Robert Fico, Slovak Prime Minister. European Commission, Jean-François Badias / Wikimedia Commons – CC BY 4.0, https://creativecommons.org/licenses/by/4.0

A Looming Illiberal Shift: Slovakia after the 2024 Presidential Election

Since Slovakia became a full member of the EU in 2004, officials in Brussels had little reason to doubt its European resolve and democratic ambitions. With a prime minister that is increasingly cozying up to Russia and a newly elected President who supports his authoritarian tendencies, blind trust might no longer be justified.

The recent victory of Peter Pellegrini in the 2024 Slovak Presidential election has not only sparked discussions domestically but also raised questions about Slovakia’s standing within the European Union (EU). This is especially true because the opponent he defeated, diplomat and former foreign minister Ivan Korčok, was considered to be a staunch supporter of liberal ideals and European values, while Pellegrini himself seems to mirror many of the authoritarian and, at times, pro-Russian ideals of current prime minister Robert Fico, who was recently the victim of an assassination attempt and is still “in a serious condition” according to official sources.

But let’s take a step back. Slovakia has always been known for its moderate stance on EU-related issues, which remained relatively unchanged over the past decades, irrespective of the political parties or coalitions in charge. The most recent governments under prime ministers Igor Matovič (2020-2021) and Eduard Heger (2021-2023) were at times even perceived as shining examples for Western member states, especially concerning their unwavering support for Ukraine. However, this perception changed with the parliamentary election in September 2023, in which current prime minister Robert Fico reigned supreme. Fico benefited from the deep mistrust and dissatisfaction with the previous governments that had started to build up under prime minister Igor Matovič (especially during the coronavirus pandemic) and continued with Eduard Hegers governing coalition, which was plagued by internal disputes and was eventually brought down by a vote of no confidence in December 2022. The latest edition of the Bertelsmann Transformation Index (BTI) states that despite having made some progress in areas such as judicial reform, anti-corruption efforts and media policies, political actors in Slovakia were increasingly resorting to the fast-track adoption of laws to circumvent criticism from civil society and other relevant stakeholders at the time.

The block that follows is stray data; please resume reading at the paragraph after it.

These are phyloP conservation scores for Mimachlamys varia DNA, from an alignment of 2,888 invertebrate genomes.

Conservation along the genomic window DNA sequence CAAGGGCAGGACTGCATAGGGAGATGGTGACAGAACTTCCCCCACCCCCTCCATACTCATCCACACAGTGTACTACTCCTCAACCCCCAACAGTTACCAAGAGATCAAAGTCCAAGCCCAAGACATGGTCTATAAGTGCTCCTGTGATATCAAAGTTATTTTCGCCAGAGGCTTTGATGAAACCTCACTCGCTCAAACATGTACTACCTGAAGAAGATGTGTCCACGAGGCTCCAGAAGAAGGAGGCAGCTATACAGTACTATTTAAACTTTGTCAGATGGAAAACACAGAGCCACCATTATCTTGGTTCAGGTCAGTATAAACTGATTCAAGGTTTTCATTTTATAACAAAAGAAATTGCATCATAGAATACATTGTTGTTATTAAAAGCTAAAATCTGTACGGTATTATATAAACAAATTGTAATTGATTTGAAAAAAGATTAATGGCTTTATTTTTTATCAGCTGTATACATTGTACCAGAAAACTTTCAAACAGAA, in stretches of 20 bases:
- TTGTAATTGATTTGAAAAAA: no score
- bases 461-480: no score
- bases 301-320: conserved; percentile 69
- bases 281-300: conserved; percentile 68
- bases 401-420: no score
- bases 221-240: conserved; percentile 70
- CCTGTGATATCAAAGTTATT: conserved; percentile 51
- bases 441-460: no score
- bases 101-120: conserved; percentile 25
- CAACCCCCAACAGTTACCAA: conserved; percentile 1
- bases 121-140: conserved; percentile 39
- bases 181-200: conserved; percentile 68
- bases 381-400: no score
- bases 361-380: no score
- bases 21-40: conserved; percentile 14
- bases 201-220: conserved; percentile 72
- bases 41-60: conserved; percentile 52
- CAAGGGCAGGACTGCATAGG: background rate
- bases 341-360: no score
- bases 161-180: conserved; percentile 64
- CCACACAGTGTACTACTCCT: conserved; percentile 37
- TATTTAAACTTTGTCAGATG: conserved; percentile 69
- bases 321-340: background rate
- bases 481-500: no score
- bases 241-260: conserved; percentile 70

Still, the victory of the Smer-SD came as a shock to many, not only because the party’s majority meant that Fico would return to office for a fourth time after his previous terms in 2006, 2012, and 2016, but also because it soon became clear that Fico was attempting to rebuild his political heritage. That included sneaking legislative changes, a return to his grandiose political schemes for Slovakia, and a willingness to push those who opposed him into the past. Only the post-electoral mass protests organized by the oppositional parties, who refused to stand by as Fico tried to initiate broad changes to the criminal justice system, were able to somewhat halt his agenda.

A  flirt with authoritarianism under Fico

Still, right after the parliamentary election, Fico’s government began to change Slovakian laws to reshape the country’s image and to silence opinions. The government’s efforts to actively influence public opinion and to weaken institutions like the prosecutor’s office increased concerns about upholding the rule of law. As a result, for the first time in years, Slovakia’s relationship with the EU was questioned, as top officials doubted the country’s dedication to principles. Surely, Fico’s pro Russia stance also played a part in this, especially as government representatives officially met with Russian counterparts, Fico himself called for closer cooperation with Vladimir Putin and even shook hands with Sergey Lavrov. At the same time, press freedom also came under attack, with government authorities cozying up to Russian media outlets and restricting interactions with local media.